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What does it require to advance from a management position to an executive role? When you’re a manager, you do the hands-on work of ensuring that your team’s day-to-day operations run smoothly. You’re a team super-user, versed in the systems and operations that enable your unit’s daily efforts. You oversee that work and keep those who execute it motivated, engaged and fully operational. It’s a complex undertaking and handling it well can be the ideal preparation for new challenges. 

You are really in big trouble if you come across a job interviewer who just keeps talking.

What the interviewer really should be doing instead was asking questions, then listening to what you have to say about yourself and your work experience. You came for a job interview not to listen to a marketing presentation.

Technically speaking, we say such a person has got logorrhea, an actual illness and pathological inability to stop talking. Sometimes, and less serious, you see a word like loquacious, for people who talk a lot and often about stuff they think we should all know.

Most of us have heard the famous quip attributed to Peter Drucker, "Culture eats strategy for breakfast." It's become so commonly repeated that it's almost a cliché at this point. But what does the statement really mean? It essentially means that strategy is null without a culture that can support it.

The values and behaviors that contribute to an organization's social and psychological environment also fundamentally impact the performance of that organization. An organizational strategy without the right culture to drive it will not be successful. Organizations have gotten the message and have thus placed much more emphasis on culture over the past decade.

One of the most difficult challenges faced by job seekers during a sustained job search is maintaining the motivation to commit time and effort to the search. One of the best ways to reignite your job search can be to re-strategize and critically assess which activities are yielding results and which activities can be retired.

If your job search is in need of a boost, see below for our top tips on activities that can propel your efforts to the next level:

 

Interviews…interesting topic, isn’t it? I get asked very often….how to crack an interview! For starters, an interview is a view of each other (the company & the candidate getting to know each other)…it is NOT a one-sided conversation…often, one sees very senior folks sitting in interviews like timid rabbits waiting for permission to eat cabbage rather than playing offense!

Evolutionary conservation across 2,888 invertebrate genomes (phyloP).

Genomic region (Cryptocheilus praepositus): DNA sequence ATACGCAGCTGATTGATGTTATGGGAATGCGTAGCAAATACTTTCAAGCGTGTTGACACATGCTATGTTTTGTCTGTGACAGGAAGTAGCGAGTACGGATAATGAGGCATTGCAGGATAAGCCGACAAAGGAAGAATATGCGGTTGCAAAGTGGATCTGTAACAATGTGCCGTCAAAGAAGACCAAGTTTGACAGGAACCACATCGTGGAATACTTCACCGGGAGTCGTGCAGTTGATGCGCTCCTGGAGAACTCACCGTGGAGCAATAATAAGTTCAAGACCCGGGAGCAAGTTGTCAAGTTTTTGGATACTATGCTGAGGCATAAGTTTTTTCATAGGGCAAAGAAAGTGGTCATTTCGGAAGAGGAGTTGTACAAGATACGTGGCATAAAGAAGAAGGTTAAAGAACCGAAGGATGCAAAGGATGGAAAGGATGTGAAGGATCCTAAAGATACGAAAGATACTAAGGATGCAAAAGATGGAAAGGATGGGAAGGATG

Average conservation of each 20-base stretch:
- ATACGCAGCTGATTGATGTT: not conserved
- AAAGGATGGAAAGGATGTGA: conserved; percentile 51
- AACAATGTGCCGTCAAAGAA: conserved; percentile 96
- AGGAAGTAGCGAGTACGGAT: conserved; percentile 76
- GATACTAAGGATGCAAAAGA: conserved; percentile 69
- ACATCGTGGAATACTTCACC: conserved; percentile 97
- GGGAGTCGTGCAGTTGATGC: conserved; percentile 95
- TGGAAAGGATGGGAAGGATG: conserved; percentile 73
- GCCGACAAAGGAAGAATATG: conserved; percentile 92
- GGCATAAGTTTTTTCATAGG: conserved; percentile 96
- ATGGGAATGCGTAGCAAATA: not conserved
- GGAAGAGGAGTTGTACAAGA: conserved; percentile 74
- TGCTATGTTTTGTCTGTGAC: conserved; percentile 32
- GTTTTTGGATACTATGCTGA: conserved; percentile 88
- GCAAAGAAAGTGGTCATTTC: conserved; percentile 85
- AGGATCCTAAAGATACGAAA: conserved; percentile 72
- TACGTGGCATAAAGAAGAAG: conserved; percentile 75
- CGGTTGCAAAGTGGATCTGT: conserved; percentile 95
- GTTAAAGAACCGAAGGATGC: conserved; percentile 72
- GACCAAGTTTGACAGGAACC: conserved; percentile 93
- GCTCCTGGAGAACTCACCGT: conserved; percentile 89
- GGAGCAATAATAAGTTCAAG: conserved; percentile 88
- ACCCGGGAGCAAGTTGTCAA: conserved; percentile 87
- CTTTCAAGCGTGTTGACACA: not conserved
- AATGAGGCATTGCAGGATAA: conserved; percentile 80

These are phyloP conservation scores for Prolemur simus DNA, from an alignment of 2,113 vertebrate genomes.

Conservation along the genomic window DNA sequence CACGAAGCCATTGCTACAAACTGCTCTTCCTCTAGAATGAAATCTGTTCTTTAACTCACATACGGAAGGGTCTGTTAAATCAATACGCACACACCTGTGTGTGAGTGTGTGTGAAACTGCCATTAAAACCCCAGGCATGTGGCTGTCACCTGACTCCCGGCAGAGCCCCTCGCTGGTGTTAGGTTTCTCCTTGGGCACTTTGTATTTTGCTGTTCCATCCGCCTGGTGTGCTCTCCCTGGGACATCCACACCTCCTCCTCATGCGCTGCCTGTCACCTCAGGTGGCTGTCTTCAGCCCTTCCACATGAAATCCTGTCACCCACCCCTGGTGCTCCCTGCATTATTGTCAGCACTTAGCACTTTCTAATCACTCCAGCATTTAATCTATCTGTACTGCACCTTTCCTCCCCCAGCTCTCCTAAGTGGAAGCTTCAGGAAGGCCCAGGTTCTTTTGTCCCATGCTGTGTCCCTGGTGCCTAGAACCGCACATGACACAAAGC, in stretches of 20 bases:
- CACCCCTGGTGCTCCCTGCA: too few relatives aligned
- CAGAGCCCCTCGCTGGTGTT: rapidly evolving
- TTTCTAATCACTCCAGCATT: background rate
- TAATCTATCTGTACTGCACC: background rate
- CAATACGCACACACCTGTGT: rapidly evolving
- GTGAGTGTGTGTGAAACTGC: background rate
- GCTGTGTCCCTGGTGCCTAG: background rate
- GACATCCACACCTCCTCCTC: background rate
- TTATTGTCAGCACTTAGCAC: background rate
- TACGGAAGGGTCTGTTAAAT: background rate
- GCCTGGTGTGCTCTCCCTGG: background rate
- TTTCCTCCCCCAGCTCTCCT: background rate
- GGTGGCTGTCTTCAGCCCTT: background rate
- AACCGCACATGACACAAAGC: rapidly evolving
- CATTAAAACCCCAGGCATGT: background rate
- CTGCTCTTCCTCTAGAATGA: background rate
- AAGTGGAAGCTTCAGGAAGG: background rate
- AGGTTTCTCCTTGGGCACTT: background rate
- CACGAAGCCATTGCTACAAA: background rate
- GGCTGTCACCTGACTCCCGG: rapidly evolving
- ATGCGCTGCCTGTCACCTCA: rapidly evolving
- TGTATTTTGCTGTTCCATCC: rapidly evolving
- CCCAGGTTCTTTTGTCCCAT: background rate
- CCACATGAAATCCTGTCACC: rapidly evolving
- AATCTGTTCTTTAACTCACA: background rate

Executive interview success doesn’t happen by chance. It requires careful research, strategic planning and a plethora of preparation. There are proactive steps that candidates can take at every step of the process to increase their chances of success: from pre-interview research and perfecting their first impressions to learning how to expertly navigate challenging questions and knowing how to conduct post-interview follow-up.

There are many interview pitfalls that executive candidates can succumb to, so for those with interviews on the horizon, BlueSteps presents this checklist of do’s and don’ts for prospective executive interview candidates:

What is the most difficult question during the interview process? It’s not “Why are you the best candidate for the job?” “Tell me about yourself,” or even “What is your greatest weakness?” The hardest question during the interview process is “What is Your Salary History?” The question is challenging because it can have a major impact on your earnings and, sometimes, even the likelihood of being hired. If your current salary is lower than what the standard salary for the role is or what you are truly worth, you may end up getting an offer than is lower than you deserve.

So you aced the interview!

It’s no wonder, really. You thoroughly researched the company, its challenges, and its competitors. You anticipated interview questions and tackled them with ease. You knew the core message you wanted to convey and you did so— effectively. You researched your interviewers carefully and were armed with excellent questions to ask. And, let’s be honest, you couldn’t possibly have looked sharper than in that dapper new suit. 

A strong relationship with executive recruiters is a key part of an executive career management strategy, although for many catching their attention seems like a daunting task. But, there are a number of steps job seekers can take to greatly increase their chances of success. In this two-part series, I will share the most effective ways I have come to learn as a professional career advisor and executive search consultant. Here in part one, I focus on 8 tips to catch a recruiter’s attention via your email, cover letter, and resume. 

I find it interesting how many senior executives still develop cold feet, when it comes to the executive interview process, despite several years of experience of being on the other side of the fence! A casual conversation on the topic with a couple of friends at the club led to conversations with others, research… and, lo and behold, I have a treatise ready on the process!